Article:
- The Eclipse Installer will now download the packages for your chosen Eclipse product version. You might have to agree to some licenses. After that, it will automatically start the Eclipse IDE it just installed and start setting up the development environment. That includes cloning the git repository, setting up connections to Bugzilla and Gerrit, and setting the target platform. This might take a while, but after all is said and done, you are all set!
Manual installation of the Eclipse development environment for Capra
Before downloading and using Eclipse Capra, download the Eclipse Modelling Environment. All dependencies will be downloaded automatically when Eclipse Capra is installed. In particular, parts of Papyrus, the Java Development Tools, the C/C++ Development Tools, Xcore, and Xtend will be installed.
Get the source code manually
- Open your Eclipse Environment
- Go to File --> Import and select Git --> Projects from Git
- Clone the Eclipse Capra Git repository and import all available projects to your workspace. Information about the developer resources and the source code repositories is available at the project website.
- Make sure to switch to the
developbranch if you want to use the current version of Eclipse Capra
- To make sure Eclipse can resolve all dependencies, set the correct target platform file for your version of Eclipse. All target platform files can be found in
releng/org.eclipse.capra.releng.target. Open the correct file and set it as the active target platform by opening it and clicking on "Set as Target Platform" in the upper right corner. Eclipse will now download all dependencies. Note that this will take a while. Check the progress in the lower right corner.
- Build your workspace
- Make sure that all the projects have no errors.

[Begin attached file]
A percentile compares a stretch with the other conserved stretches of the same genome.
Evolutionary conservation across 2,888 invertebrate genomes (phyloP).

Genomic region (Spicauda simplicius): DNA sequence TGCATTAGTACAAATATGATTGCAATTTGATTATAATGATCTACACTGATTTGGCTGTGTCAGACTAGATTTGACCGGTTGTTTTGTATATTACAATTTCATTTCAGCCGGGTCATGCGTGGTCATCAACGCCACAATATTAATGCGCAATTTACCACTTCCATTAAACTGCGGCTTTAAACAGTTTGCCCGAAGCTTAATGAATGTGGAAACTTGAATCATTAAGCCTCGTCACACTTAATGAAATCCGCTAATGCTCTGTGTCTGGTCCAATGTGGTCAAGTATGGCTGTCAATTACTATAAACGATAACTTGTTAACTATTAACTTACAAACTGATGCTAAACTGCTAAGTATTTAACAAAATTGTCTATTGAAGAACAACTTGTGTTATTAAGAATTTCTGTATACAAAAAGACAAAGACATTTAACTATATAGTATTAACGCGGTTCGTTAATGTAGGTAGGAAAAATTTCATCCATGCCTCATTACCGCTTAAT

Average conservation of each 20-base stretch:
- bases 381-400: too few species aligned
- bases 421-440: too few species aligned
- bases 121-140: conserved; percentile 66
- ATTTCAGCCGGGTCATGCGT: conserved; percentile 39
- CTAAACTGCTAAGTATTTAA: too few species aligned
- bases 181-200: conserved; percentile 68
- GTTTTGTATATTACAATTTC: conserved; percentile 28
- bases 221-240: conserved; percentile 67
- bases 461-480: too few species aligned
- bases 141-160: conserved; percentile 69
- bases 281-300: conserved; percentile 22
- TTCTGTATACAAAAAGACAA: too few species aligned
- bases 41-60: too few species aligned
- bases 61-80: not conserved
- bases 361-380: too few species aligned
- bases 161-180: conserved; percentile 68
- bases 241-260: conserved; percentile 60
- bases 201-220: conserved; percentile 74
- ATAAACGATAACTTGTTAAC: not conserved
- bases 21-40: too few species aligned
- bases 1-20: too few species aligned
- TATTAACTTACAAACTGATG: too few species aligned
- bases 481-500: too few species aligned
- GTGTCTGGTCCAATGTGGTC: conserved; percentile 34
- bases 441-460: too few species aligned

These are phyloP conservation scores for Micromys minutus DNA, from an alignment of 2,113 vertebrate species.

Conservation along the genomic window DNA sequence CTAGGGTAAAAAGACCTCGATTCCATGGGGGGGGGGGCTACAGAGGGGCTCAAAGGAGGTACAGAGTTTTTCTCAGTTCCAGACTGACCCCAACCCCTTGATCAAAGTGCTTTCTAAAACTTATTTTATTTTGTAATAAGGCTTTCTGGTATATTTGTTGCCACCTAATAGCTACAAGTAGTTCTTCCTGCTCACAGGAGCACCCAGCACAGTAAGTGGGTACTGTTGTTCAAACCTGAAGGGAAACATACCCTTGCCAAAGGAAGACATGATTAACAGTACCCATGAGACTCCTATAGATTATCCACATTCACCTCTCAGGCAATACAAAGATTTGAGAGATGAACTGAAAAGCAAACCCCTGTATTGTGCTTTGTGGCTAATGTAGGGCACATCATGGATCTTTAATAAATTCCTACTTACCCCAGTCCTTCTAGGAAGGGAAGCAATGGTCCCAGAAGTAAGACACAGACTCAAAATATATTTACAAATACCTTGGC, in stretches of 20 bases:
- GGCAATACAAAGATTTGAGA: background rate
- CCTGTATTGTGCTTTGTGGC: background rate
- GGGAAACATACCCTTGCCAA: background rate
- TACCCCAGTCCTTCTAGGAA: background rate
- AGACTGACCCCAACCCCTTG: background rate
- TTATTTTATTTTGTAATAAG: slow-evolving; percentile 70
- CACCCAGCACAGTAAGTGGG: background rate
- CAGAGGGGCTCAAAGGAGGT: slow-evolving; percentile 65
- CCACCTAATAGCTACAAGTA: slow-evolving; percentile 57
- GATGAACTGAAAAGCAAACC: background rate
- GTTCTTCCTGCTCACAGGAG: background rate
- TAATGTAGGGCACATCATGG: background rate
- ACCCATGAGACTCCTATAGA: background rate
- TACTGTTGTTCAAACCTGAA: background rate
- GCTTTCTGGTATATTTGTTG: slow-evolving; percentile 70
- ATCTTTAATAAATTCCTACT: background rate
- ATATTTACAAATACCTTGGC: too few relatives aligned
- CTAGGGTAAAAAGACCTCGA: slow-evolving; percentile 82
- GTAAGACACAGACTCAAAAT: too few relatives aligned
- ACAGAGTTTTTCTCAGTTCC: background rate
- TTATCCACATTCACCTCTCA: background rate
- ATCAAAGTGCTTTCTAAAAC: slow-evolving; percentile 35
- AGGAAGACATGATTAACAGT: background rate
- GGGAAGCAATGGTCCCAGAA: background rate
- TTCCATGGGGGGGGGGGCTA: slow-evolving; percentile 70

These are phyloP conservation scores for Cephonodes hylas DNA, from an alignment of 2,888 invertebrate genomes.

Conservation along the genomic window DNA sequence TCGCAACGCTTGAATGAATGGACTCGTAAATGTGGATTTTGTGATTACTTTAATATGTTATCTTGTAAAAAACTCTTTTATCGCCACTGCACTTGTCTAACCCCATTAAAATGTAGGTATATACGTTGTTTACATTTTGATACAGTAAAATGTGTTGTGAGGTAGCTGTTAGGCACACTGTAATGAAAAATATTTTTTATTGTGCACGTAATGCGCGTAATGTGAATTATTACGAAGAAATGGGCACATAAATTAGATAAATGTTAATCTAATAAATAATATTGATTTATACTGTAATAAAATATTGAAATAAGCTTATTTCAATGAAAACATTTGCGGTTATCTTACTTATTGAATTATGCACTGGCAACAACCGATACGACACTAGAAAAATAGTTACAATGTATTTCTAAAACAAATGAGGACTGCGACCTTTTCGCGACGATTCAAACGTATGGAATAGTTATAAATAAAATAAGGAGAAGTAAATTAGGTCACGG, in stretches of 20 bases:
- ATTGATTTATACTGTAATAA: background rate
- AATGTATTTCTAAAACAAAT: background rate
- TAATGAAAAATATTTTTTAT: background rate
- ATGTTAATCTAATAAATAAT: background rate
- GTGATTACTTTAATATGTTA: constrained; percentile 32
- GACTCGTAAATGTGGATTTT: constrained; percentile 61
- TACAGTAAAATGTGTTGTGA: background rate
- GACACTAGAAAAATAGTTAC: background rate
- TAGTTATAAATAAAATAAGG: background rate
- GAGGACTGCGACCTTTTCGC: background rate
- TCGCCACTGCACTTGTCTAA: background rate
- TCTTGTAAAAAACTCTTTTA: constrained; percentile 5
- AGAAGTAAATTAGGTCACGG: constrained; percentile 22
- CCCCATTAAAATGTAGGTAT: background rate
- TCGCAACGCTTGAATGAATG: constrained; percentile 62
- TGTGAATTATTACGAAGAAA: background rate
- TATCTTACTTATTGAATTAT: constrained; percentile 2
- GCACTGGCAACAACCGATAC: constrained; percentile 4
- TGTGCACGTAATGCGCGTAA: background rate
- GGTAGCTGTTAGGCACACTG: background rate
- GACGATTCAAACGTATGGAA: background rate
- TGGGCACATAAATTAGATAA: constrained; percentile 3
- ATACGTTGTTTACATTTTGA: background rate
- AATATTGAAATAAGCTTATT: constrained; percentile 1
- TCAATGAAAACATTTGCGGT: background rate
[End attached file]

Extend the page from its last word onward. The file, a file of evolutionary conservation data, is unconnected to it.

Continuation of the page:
If compilation errors occur during the first build, check if any of the dependencies above are missing. Cleaning all binaries also often helps resolve issues.
- Make sure that all the projects have no errors.
- Click on Run --> Run Configurations and create a new Eclipse Application Configuration
- Select your running workspace
- Click "Apply", then "Run"
- Once the new workspace opens, create or import projects that you want to use to create traceability links
- Go to perspectives and switch to the Capra perspective
- Follow this video to create and visualize traceability links.
In order to use the trace link visualisation based on PlantUML,
graphviz needs to be installed on the system. If it cannot be found, the Capra PlantUML viewer will display an error message. Please follow the installation instructions on the Graphviz website to install the tool in your system.
Eclipse Capra has been designed for extensibility and configurability. Many aspects of Capra can be changed by implementing a new plugin and registering it to the right extension points. This includes which artifacts Eclipse Carpa can handle, how the traceability links are persisted, and of course the traceability link types.
Contributing to Capra
The Capra project uses the Eclipse infrastructure for development, source code management, building, and bug tracking. Please refer to Capra/Contributing for details on how to contribute and to Capra/PreparingForRelease for information on release engineering.